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#announcements
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2019-05-09
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manuel09:05:16

We've recently published corallo, a tiny graph library in Clojure. It's available on Clojars too. https://github.com/7bridges-eu/corallo

Las10:05:48

Congrats! A short tl;dr a.k.a. Rationale would be helpful imho, this is just a feedback, no expectation or obligation. 😉

manuel10:05:38

thanks for the feedback, we'll add it soon. 🙂

delaguardo10:05:23

also comparison with another graph libraries will help a lot. [ubergraph](https://github.com/Engelberg/ubergraph) as example

manuel10:05:33

@U7JKD4ENQ done. @U04V4KLKC we'll see what we can do.

drone15:05:20

yeah, I’m curious why ubergraph/loom wasn’t used. I think both those libs could use some cleanup and should be merged, but they do work. and “because we wanted the experience of building a graph library” is a perfectly good reason 🙂

metasoarous19:05:36

@UCF779XFS There are some reasons not to merge loom and ubergraph, IIRC from having talked with @U0518RMLD.

drone19:05:39

don’t want to go too offtopic of this thread, but I would be interested in hearing reasons/plans for future of graph libs on clojure. loom has essentially been (all but?) abandoned with many outstanding issues and no responses from the devs. ubergraph seems to be a better model. it might be that “merging” just meant ubergraph replaces loom and takes ownership of the protocols and algorithms included in loom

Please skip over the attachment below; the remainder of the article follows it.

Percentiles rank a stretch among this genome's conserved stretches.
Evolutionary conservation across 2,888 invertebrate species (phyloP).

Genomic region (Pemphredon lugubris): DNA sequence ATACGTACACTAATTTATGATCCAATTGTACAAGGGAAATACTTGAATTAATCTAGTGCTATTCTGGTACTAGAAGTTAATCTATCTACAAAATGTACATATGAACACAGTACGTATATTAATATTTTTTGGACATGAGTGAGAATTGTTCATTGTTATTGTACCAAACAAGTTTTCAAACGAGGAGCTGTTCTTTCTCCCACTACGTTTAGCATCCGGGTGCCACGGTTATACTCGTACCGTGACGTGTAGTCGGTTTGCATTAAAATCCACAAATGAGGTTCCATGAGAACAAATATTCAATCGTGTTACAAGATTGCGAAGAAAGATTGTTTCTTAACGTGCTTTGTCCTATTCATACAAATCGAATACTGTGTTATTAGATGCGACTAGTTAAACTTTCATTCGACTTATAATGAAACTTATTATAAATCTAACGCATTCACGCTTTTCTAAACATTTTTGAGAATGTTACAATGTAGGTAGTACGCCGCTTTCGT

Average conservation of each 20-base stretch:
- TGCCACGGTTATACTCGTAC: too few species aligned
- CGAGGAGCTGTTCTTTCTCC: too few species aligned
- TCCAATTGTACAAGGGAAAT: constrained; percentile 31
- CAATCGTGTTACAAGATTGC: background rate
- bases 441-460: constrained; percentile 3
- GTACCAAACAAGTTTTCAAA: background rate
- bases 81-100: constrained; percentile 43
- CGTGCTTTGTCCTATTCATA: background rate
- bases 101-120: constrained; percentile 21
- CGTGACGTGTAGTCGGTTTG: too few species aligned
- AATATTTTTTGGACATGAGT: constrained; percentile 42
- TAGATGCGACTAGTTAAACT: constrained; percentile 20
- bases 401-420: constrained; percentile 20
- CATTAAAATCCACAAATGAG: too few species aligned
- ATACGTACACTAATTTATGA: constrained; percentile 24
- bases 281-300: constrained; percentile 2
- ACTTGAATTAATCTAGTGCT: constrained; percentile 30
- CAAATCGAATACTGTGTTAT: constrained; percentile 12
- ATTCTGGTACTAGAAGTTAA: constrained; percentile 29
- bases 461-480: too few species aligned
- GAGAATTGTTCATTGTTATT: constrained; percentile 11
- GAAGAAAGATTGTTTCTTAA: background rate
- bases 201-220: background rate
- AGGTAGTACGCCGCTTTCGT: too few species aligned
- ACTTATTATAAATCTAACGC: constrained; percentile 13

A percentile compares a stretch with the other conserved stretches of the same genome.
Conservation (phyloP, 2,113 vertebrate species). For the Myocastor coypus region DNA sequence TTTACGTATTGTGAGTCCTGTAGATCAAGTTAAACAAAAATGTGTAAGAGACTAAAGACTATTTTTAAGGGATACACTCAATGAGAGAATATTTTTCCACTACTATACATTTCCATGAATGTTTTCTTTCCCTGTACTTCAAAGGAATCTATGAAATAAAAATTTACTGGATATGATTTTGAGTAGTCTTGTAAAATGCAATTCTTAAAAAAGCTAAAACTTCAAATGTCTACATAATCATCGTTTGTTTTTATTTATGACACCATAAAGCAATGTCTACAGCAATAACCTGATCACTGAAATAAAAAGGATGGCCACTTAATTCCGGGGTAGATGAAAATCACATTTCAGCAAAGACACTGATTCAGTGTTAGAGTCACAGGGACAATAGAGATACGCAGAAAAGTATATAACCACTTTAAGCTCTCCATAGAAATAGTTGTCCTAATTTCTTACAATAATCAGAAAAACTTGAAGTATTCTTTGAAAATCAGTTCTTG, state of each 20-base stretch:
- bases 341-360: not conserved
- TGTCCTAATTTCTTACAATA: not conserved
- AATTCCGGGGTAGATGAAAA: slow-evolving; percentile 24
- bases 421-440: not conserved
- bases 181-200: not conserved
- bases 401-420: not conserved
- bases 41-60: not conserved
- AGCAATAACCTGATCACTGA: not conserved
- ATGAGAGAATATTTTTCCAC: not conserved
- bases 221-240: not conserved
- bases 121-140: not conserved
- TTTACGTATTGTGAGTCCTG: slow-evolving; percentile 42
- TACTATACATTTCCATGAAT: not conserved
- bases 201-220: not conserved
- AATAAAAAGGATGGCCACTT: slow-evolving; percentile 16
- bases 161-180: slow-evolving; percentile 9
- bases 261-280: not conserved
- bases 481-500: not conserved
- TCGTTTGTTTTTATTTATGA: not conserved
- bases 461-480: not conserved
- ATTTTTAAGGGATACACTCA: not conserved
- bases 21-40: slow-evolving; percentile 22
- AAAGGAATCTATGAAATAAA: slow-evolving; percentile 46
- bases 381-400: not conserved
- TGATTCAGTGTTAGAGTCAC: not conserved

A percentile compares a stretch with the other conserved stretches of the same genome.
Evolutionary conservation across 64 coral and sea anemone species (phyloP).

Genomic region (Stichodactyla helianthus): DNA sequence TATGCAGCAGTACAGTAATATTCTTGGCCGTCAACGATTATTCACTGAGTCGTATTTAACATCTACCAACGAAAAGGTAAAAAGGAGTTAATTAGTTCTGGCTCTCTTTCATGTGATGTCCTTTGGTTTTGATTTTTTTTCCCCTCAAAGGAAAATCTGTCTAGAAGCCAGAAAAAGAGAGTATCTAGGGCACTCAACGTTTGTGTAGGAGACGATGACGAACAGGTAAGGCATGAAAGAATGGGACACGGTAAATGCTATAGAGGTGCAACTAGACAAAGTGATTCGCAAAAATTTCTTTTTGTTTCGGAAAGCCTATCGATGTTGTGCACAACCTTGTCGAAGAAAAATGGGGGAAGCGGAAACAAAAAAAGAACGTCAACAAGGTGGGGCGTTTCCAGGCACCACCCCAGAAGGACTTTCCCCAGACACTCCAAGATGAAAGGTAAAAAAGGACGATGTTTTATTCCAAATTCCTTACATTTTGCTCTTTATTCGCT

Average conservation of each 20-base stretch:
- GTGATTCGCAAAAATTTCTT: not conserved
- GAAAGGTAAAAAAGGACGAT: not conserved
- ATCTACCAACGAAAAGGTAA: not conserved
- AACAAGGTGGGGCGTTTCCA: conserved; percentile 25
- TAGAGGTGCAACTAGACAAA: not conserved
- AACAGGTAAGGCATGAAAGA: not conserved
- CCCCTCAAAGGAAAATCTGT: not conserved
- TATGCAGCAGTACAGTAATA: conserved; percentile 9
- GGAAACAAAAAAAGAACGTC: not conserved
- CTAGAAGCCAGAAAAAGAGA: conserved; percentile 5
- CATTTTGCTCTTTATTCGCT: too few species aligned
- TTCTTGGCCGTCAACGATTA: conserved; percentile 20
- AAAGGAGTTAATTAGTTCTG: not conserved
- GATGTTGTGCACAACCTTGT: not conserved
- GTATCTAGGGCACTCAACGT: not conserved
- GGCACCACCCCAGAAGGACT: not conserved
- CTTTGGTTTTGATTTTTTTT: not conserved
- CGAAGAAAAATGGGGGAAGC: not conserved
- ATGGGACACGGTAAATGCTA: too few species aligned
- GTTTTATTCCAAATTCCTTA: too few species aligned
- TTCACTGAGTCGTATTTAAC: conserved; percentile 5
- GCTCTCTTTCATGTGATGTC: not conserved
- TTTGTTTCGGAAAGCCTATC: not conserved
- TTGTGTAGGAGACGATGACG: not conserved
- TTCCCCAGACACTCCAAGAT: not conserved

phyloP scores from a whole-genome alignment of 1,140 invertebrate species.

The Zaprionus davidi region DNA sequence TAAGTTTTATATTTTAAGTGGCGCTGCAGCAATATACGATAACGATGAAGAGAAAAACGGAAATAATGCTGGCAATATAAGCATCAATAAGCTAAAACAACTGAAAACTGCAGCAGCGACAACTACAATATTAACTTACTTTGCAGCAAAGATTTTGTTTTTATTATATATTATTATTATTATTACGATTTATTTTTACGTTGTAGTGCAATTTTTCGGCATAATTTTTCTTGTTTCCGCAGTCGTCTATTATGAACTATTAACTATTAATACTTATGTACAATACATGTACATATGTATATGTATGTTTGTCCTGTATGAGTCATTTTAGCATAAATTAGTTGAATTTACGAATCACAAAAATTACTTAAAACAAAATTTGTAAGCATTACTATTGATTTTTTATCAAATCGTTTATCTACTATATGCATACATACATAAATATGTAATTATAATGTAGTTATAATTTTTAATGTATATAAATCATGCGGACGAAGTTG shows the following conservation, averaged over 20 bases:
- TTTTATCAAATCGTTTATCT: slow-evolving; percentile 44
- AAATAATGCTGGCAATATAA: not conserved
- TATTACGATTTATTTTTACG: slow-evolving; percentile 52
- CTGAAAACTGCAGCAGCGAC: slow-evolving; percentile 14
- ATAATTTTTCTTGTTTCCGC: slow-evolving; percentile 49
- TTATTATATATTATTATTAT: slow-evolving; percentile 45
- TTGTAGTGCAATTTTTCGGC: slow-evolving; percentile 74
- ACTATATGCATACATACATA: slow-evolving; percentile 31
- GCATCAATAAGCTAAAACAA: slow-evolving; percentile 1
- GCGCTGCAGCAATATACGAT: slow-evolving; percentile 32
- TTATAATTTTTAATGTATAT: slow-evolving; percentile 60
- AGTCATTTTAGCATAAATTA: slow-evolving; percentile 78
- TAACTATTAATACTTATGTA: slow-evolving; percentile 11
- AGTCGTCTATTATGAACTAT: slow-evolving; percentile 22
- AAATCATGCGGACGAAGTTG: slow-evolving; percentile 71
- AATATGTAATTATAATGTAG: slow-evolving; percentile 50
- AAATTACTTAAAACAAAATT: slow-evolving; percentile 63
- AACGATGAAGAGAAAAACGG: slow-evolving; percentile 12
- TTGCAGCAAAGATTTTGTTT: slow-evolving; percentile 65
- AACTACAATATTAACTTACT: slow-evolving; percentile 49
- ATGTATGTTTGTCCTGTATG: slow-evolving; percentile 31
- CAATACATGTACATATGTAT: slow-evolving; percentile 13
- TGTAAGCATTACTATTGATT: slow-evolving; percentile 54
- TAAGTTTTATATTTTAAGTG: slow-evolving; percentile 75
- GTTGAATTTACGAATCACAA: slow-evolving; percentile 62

mdallastella21:05:04

@UCF779XFS I know we shouldn't reinvent the wheel, loom and ubergraph are awesome and far more complete than corallo. We wrote it to have something small, understandable and aimed to direct graphs (maybe we should change the description). I think corallo is more idiomatic, no protocols or any other "Javaish" stuff in its core, but pure clojure data structures. That's all.

metasoarous18:05:41

FWIW, I consider protocols/records a very Clojuric take on Java interfaces, and think this is an appropriate application of the feature. But I concede, it's not Just Data

drone20:05:56

yeah, I don’t think it’s fair to write-off protocols because they are similar to Java interfaces. most languages have some way of using polymorphism to define a group of related functions. e.g., Haskell’s typeclasses